Randi: My first step is to feel something. Especially when writing a full-length novel, I need to connect to the seed of the story emotionally. Writing can feel like climbing Mount Everest and the only way for a tiny human to get to the top is by sheer force of will. That will, for me, needs an emotional trigger to ignite it.

For Angel of Greenwood, it was the anger that Greenwood and so many spaces similar were destroyed.

What advice would you give to young writers? 

Randi: Treat people well. From your critique group partner who isn’t quite there yet, to your copy editor, to the librarian who unlocks the private room for you. Treat them all with the respect you desire. It sounds simple, but publishing is a long game – too long to go around setting bridges on fire.

What was your favorite book when you were 10 years old?

Randi: I was the definition of a reluctant reader. I was, however, a voracious writer, even then. When I close my eyes and try to think of my favorite book at that age, I can’t see one. I can only see myself writing. Always and forever, writing.


Randi Pink is the author of Angel of GreenwoodGirls Like Us, a School Library Journal Best Book of 2019, and Into White, also published by Feiwel and Friends/Macmillan. She lives with her family and two rescue dogs in Birmingham, Alabama.



Angel of Greenwood by Randi Pink
Ages 12-18
On Sale Now

A piercing, unforgettable love story set in Greenwood, Oklahoma, also known as the “Black Wall Street,” and against the Tulsa Race Massacre of 1921.

Isaiah Wilson is, on the surface, a town troublemaker, but is hiding that he is an avid reader and secret poet, never leaving home without his journal. Angel Hill is a loner, mostly disregarded by her peers as a goody-goody. Her father is dying, and her family’s financial situation is in turmoil.

Though they’ve attended the same schools, Isaiah never noticed Angel as anything but a dorky, Bible toting church girl. Then their English teacher offers them a job on her mobile library, a three-wheel, two-seater bike. Angel can’t turn down the money and Isaiah is soon eager to be in such close quarters with Angel every afternoon.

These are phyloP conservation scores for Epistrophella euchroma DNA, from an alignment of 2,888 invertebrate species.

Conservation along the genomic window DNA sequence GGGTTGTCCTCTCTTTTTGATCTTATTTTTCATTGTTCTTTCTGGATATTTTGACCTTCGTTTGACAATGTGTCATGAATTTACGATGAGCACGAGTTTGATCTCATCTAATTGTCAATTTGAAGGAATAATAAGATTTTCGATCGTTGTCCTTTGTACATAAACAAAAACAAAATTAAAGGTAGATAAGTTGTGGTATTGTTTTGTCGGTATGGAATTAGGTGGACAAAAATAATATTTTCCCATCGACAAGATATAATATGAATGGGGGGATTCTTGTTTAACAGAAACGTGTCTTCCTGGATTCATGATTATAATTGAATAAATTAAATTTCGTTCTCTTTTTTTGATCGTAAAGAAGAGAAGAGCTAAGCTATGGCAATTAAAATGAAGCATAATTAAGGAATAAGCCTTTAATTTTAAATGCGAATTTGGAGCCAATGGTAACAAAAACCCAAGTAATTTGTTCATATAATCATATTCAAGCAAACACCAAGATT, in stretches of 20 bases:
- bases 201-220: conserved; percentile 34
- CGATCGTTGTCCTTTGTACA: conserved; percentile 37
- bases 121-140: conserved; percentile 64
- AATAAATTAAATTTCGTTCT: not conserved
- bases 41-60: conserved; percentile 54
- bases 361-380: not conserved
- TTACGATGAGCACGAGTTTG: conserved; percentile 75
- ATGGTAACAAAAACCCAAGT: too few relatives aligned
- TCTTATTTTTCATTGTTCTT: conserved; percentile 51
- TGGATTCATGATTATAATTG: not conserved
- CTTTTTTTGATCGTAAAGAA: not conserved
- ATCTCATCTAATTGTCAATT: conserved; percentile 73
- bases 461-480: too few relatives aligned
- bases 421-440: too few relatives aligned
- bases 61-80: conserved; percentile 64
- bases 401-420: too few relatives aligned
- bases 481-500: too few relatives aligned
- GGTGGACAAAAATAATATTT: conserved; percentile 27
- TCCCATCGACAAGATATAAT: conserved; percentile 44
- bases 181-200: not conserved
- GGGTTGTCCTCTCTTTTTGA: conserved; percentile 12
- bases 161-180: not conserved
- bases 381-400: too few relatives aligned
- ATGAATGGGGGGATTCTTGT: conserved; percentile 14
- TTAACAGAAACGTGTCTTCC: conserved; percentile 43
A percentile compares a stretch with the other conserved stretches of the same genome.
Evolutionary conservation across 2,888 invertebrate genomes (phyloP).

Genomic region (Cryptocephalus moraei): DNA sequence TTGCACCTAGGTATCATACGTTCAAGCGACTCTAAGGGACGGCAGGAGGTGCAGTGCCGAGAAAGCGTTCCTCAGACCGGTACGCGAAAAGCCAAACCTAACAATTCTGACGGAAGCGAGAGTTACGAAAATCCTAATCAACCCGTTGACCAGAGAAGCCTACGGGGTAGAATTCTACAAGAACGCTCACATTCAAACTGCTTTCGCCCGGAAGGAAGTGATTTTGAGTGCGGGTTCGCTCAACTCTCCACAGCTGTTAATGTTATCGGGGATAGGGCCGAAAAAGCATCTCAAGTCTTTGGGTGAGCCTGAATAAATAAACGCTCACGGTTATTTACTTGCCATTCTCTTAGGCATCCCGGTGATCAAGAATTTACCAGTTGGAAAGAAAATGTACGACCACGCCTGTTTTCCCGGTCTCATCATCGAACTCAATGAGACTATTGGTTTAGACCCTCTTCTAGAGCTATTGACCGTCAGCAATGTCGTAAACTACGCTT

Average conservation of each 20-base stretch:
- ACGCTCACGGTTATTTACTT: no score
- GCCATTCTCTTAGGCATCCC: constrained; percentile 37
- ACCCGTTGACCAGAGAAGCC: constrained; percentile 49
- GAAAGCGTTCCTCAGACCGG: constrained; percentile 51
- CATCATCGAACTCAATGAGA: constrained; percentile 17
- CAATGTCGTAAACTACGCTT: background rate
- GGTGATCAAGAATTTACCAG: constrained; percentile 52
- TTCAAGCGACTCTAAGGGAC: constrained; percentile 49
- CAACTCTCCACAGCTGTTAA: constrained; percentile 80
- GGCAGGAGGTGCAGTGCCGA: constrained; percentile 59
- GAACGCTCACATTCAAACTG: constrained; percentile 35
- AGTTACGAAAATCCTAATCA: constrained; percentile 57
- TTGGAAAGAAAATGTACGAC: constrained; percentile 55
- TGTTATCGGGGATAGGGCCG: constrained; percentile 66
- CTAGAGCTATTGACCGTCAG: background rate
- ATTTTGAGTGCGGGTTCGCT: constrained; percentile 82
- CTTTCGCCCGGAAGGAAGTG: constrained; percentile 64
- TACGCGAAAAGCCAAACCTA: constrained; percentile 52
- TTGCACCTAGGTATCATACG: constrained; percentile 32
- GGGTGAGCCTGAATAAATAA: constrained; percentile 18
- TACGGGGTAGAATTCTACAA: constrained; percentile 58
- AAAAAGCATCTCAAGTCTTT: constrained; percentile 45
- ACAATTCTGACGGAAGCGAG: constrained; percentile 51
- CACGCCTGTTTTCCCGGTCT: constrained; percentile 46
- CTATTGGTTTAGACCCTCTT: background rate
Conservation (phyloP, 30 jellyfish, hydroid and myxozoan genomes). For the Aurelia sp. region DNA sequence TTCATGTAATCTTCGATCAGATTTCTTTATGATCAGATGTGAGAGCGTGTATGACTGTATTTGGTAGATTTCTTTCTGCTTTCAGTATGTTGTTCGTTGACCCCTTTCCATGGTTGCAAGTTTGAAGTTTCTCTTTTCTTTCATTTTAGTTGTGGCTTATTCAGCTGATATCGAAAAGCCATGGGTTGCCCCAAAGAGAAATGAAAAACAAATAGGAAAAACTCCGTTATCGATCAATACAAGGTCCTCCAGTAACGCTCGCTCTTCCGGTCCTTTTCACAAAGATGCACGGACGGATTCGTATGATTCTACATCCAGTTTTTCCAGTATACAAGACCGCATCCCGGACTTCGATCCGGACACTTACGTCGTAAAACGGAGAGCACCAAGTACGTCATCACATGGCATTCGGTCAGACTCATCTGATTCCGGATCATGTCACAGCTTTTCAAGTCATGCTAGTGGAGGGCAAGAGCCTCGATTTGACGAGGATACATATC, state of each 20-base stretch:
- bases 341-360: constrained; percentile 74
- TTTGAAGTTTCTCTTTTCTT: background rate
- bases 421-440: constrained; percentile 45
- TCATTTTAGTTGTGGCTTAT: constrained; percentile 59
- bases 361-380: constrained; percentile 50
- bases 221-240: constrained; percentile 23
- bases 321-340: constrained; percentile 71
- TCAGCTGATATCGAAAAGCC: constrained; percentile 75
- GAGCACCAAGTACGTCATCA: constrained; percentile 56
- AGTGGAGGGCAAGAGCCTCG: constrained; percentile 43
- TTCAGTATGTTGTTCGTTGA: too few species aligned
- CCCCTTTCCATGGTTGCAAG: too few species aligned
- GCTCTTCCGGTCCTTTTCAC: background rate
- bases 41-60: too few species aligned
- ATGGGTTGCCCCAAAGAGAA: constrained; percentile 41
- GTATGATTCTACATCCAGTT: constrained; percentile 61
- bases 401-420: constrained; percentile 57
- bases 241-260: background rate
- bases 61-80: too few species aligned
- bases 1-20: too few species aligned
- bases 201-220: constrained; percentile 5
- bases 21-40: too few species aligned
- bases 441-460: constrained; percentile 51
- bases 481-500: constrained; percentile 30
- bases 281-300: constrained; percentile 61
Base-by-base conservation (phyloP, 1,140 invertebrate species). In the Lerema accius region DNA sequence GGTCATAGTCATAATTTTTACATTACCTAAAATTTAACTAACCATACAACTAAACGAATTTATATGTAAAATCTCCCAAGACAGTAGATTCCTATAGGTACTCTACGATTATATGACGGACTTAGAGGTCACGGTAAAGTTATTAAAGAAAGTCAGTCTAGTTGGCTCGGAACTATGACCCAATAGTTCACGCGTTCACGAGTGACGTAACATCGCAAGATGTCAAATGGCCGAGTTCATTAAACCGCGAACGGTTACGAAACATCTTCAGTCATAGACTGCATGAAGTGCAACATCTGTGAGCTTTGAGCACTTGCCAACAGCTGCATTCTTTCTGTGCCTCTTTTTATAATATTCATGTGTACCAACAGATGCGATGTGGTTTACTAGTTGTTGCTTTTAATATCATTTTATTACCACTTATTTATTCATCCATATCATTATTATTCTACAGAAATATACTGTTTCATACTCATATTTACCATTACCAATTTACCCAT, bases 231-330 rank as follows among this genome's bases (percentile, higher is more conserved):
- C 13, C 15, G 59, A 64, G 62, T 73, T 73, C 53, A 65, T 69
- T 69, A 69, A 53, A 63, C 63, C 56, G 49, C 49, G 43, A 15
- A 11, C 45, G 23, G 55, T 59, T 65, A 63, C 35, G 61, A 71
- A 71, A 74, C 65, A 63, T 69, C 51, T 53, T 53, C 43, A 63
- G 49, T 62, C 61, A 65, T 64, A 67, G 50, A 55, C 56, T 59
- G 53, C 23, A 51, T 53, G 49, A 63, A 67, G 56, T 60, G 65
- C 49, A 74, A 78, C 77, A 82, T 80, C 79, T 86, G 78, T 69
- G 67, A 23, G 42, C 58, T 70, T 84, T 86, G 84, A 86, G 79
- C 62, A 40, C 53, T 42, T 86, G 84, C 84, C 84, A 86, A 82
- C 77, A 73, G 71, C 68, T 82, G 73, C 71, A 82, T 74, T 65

But life changes on May 31, 1921 when a vicious white mob storms the Black community of Greenwood, leaving the town destroyed and thousands of residents displaced. Only then, Isaiah, Angel, and their peers realize who their real enemies are.

Praise for Angel of Greenwood:

★ “Rich in its discussion of Black literature, this novel brilliantly juxtaposes a lighthearted story of young Black love with a deft reminder that such beauty has often been violently seized from Black people, and that these instances deserve remembrance.” —Publishers Weekly, starred review

“The romantic love in [Angel of Greenwood] is big and beautiful and pure. And beyond the love between two teenagers, there’s a deep love of community and home. Greenwood feels so wholesome, so idyllic, and when the hate breaks through, it will break your heart….I hope teachers assign this in schools and librarians turn it face-out on the shelves. American kids need to know this history to be good citizens.” —National Public Radio (NPR)

Read more author Q&As here!